On June 18, 2003, TNA aired their first anniversary show on PPV, with a main event of Sting and Jeff Jarrett going over Sean Waltman and AJ Styles. As Dave Meltzer said, it was like the first (and first part of the second) years of the promotion in many ways, good at times, and bad at times. Eddie T., who writes News & Analysis for this site, also described the year in TNA “a mixed bag.” The anniversary could best be described as a disappointment, featuring average work, an impromptu Vince Russo promo, in a segment that lasted 20 minutes, and the matches on the show had no importance. The big story coming out of the whole show was the deal to bring Sting in, which was an expensive plot by the company to contract him to four dates, but use videos and taped promos to carry over the appearances. The first of such videos, and the last, was an average four-part Mike Tenay shoot interview with Sting. Sting would not return until November 5, when he defeated Jeff Jarrett as champion, via disqualification, and shows that followed.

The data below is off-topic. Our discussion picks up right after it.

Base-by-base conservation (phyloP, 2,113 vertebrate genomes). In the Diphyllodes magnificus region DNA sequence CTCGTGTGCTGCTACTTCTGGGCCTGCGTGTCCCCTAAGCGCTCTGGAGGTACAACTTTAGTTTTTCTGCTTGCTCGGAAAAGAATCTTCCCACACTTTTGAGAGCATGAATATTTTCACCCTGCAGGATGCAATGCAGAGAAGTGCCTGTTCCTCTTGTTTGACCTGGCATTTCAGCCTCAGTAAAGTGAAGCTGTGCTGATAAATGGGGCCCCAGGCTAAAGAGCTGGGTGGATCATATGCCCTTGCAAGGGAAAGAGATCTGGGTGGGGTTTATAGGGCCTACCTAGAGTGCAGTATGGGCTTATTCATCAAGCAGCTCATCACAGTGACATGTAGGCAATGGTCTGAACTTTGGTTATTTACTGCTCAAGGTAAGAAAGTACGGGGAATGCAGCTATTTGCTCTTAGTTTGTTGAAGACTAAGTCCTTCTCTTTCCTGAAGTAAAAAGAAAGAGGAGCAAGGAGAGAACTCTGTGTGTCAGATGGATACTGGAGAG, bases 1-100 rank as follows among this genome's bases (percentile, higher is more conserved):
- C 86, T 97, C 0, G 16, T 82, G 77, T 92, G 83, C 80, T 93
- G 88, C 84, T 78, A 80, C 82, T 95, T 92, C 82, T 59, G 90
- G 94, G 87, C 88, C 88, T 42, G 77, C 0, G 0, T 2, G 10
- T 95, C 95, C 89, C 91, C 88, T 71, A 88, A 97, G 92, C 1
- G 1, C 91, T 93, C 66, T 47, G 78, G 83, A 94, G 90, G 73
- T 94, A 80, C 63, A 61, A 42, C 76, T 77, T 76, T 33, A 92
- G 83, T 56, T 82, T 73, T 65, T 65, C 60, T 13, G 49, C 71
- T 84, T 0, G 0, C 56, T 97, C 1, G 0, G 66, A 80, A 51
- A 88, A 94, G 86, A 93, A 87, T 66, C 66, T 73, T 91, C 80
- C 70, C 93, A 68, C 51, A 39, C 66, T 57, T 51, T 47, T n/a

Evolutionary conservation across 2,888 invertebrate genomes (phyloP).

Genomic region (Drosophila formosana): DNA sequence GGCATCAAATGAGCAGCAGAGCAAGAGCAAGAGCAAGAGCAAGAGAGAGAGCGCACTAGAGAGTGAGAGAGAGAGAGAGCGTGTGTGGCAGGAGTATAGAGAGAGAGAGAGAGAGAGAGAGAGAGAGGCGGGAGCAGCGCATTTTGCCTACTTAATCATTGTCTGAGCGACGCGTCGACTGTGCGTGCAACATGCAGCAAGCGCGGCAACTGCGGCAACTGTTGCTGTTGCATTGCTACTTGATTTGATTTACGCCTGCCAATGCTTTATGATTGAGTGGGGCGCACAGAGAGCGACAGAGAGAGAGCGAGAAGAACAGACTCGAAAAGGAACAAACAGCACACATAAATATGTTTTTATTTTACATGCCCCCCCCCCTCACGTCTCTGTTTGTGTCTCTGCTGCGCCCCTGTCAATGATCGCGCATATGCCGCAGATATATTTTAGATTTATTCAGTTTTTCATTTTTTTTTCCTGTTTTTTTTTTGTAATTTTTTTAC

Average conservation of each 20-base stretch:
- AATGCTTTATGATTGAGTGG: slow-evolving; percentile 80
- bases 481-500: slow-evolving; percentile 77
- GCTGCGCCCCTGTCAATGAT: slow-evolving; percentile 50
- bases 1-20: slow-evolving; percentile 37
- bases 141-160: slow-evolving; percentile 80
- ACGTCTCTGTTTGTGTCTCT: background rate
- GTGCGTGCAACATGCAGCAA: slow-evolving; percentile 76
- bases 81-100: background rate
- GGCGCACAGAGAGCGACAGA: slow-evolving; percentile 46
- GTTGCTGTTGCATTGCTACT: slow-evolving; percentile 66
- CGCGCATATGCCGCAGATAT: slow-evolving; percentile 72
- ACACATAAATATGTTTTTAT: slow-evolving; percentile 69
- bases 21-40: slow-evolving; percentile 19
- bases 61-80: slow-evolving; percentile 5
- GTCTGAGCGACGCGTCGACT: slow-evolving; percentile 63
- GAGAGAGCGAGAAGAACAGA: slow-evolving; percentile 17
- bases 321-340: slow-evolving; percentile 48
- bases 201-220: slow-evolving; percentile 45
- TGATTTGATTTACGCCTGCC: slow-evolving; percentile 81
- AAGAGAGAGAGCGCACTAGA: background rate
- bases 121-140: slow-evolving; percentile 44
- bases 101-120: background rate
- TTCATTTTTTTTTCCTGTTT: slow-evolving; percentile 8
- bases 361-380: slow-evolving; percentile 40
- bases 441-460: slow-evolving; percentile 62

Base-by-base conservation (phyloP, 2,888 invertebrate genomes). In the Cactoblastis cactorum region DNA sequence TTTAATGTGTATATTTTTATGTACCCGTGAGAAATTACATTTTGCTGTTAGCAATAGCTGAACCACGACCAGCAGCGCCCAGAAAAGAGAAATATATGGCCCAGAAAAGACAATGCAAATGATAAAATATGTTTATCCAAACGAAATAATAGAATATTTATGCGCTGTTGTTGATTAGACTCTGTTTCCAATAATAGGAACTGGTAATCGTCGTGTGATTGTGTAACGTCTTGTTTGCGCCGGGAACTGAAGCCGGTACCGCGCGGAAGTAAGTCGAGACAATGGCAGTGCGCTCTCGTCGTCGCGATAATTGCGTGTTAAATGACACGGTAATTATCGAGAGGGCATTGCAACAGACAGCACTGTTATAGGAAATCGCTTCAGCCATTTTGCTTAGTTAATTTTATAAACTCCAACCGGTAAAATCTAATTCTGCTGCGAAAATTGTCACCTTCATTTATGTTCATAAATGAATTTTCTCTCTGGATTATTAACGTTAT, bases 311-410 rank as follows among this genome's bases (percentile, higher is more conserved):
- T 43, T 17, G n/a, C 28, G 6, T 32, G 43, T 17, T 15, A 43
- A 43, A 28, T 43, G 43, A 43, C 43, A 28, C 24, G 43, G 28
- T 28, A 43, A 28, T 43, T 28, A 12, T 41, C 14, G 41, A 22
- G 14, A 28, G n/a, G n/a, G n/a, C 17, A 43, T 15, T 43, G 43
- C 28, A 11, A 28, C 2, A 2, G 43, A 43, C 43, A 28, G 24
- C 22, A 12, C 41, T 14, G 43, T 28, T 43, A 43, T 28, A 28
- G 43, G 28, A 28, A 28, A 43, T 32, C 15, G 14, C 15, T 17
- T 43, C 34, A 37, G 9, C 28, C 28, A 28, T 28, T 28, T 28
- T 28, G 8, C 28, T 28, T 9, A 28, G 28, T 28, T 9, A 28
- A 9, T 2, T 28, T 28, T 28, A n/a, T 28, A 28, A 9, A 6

TNA had a long string of events in August that almost completely turned the promotion around. Thanks to a foundation laid by good workers like James Storm and Chris Harris, as America’s Most Wanted (who win the award for being the most consistent as champions, peaking with an amazing cage match against xXx in June), AJ Styles, xXx, and Raven, TNA added tremendous booking to the mix and came up with shows that were great as a fan to watch, and probably sparked the level of buys. If anyone ever had an inkling to like TNA before, they were given all the reason to at this point, and it rekindled some of the freshness that a new promotion brings to the table. It also gave Jerry Jarrett and Jeff Jarrett political power and leverage—and favor in the minds of the Carter Family, who owns Panda Energy (the company that saved TNA from death). Vince Russo and Jeff Jarrett, who are both friends, were debating over the style of the show. Jarrett finalized the scripts, but it was Russo who wrote the first draft, with the assistance of friends, namely Glenn Gilbertti. When the show was more Russo than Jarrett, it sucked, and after the string of more heavily Jarrett-written shows, which drew critical acclaim, Panda had chosen sides. Between this and the situation with Hulk Hogan and Dutch Mantell, which is detailed later, Vince Russo has taken a great hit.